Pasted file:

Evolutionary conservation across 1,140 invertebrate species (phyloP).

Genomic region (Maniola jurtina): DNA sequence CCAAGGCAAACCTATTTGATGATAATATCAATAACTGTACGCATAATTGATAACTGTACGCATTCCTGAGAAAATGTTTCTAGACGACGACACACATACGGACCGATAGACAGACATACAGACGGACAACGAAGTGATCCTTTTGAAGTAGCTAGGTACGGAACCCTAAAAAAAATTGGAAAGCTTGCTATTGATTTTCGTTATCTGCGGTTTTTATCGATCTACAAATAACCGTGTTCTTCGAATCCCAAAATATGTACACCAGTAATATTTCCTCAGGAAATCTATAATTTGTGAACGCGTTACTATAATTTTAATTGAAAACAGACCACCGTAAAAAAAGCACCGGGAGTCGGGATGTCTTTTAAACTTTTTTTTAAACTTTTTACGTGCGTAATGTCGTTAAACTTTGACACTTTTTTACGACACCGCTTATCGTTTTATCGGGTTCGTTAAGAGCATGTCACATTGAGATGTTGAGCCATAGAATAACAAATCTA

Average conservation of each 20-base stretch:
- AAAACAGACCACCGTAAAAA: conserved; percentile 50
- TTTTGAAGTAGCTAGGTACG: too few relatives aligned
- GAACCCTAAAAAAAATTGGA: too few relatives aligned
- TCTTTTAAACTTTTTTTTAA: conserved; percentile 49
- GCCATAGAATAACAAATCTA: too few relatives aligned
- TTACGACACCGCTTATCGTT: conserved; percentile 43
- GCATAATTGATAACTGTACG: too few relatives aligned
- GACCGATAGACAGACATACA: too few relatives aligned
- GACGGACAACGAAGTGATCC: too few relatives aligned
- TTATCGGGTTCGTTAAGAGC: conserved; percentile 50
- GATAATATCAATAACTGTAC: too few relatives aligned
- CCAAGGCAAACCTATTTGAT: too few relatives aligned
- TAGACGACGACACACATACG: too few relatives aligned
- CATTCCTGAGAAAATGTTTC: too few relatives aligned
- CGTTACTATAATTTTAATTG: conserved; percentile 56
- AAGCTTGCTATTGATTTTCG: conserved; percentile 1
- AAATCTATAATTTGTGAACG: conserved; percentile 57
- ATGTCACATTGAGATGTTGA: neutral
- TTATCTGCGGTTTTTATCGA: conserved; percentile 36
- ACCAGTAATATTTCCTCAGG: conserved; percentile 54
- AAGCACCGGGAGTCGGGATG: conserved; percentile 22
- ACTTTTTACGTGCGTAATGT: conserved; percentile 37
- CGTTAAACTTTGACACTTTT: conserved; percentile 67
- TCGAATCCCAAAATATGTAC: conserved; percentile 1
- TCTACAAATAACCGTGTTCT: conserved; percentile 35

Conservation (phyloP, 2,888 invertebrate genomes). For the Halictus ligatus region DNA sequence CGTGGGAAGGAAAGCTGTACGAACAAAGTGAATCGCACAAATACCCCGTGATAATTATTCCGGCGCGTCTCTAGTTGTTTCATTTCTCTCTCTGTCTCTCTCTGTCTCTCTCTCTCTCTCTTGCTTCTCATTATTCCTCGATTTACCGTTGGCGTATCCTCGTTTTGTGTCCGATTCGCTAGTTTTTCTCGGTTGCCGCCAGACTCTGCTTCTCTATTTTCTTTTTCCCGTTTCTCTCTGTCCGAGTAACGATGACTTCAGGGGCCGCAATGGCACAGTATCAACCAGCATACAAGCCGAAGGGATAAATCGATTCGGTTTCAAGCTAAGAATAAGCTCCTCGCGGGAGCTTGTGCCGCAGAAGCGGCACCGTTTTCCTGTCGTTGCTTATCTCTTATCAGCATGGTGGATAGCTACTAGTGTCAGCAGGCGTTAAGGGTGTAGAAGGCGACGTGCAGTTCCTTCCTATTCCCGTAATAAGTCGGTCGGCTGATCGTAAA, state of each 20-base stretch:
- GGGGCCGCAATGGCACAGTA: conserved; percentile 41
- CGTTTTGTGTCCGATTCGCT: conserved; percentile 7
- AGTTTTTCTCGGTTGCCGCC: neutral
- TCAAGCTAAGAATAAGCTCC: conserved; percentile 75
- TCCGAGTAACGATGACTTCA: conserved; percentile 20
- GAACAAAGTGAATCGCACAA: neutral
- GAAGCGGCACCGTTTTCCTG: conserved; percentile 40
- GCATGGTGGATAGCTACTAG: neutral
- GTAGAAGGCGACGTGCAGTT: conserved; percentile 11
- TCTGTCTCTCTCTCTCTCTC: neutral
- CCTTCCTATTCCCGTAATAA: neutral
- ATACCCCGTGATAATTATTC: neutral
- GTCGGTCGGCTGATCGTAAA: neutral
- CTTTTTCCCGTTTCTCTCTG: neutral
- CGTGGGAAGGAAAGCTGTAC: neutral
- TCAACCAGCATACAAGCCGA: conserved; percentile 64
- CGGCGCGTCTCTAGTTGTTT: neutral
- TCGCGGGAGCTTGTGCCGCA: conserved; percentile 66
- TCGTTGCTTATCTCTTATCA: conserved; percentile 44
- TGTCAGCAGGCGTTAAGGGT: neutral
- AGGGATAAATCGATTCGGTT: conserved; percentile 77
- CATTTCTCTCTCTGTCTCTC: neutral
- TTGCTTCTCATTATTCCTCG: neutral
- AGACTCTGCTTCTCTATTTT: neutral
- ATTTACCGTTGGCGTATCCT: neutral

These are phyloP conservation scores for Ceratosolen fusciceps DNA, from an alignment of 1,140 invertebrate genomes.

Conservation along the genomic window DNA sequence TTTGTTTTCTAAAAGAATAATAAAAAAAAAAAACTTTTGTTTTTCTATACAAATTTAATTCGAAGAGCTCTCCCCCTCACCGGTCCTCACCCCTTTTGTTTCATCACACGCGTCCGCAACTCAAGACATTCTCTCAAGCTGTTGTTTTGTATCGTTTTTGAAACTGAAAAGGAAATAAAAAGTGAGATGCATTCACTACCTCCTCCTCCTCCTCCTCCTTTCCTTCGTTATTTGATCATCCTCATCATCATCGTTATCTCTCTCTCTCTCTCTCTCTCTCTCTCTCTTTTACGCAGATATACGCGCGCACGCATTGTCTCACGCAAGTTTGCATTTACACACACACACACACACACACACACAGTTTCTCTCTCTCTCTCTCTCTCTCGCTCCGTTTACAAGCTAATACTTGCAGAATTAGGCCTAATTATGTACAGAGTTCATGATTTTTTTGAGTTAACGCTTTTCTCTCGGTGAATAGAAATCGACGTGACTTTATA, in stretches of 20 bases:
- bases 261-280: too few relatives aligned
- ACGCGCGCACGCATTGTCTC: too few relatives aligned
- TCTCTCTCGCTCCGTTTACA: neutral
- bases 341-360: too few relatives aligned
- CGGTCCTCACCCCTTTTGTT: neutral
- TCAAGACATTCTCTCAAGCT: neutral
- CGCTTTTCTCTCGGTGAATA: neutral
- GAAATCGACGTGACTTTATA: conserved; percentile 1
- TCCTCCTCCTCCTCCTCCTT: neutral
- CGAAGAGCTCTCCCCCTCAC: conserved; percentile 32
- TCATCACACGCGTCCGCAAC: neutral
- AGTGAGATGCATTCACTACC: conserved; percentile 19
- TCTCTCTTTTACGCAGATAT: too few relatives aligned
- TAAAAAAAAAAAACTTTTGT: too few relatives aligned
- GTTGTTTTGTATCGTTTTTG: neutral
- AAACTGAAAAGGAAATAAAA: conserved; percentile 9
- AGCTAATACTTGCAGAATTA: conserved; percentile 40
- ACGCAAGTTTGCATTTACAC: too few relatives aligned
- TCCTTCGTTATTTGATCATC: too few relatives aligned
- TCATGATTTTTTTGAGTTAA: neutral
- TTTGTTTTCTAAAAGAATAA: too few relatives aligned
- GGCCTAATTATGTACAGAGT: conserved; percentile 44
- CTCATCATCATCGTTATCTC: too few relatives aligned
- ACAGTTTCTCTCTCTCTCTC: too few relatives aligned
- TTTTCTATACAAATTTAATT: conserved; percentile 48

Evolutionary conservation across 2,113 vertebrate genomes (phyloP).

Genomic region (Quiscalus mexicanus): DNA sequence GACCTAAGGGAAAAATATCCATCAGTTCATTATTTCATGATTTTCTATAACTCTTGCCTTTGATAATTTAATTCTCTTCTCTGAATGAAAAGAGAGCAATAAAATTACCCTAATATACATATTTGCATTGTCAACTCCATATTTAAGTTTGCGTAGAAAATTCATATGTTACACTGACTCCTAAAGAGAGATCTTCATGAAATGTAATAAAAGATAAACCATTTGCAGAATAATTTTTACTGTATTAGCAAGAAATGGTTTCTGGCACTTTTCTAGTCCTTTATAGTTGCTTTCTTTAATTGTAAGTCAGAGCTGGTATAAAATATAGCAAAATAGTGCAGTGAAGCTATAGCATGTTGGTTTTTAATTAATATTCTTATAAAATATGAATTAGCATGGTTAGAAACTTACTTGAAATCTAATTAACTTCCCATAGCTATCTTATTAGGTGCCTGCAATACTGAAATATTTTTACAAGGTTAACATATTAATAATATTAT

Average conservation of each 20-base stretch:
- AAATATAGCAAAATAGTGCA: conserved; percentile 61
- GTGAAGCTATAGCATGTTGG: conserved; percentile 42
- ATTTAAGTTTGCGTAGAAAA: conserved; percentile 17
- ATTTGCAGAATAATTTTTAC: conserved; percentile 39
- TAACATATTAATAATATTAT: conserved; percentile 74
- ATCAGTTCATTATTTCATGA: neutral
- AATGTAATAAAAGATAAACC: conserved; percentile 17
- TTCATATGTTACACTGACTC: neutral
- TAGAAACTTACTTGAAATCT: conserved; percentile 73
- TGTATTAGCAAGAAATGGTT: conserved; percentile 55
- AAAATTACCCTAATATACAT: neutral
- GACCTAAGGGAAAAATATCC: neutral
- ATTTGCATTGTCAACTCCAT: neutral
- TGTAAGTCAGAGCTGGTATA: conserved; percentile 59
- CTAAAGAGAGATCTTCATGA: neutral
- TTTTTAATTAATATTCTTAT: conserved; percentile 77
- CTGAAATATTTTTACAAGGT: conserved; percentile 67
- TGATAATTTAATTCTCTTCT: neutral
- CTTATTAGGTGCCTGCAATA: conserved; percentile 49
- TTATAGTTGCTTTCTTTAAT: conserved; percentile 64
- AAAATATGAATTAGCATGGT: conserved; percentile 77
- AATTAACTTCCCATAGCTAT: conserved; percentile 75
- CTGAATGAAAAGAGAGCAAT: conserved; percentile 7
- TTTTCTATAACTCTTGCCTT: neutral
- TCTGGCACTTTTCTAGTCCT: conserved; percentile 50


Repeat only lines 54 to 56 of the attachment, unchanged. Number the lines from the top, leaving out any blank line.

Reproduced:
- ATTTACCGTTGGCGTATCCT: neutral

These are phyloP conservation scores for Ceratosolen fusciceps DNA, from an alignment of 1,140 invertebrate genomes.

Conservation along the genomic window DNA sequence TTTGTTTTCTAAAAGAATAATAAAAAAAAAAAACTTTTGTTTTTCTATACAAATTTAATTCGAAGAGCTCTCCCCCTCACCGGTCCTCACCCCTTTTGTTTCATCACACGCGTCCGCAACTCAAGACATTCTCTCAAGCTGTTGTTTTGTATCGTTTTTGAAACTGAAAAGGAAATAAAAAGTGAGATGCATTCACTACCTCCTCCTCCTCCTCCTCCTTTCCTTCGTTATTTGATCATCCTCATCATCATCGTTATCTCTCTCTCTCTCTCTCTCTCTCTCTCTCTTTTACGCAGATATACGCGCGCACGCATTGTCTCACGCAAGTTTGCATTTACACACACACACACACACACACACACAGTTTCTCTCTCTCTCTCTCTCTCTCGCTCCGTTTACAAGCTAATACTTGCAGAATTAGGCCTAATTATGTACAGAGTTCATGATTTTTTTGAGTTAACGCTTTTCTCTCGGTGAATAGAAATCGACGTGACTTTATA, in stretches of 20 bases: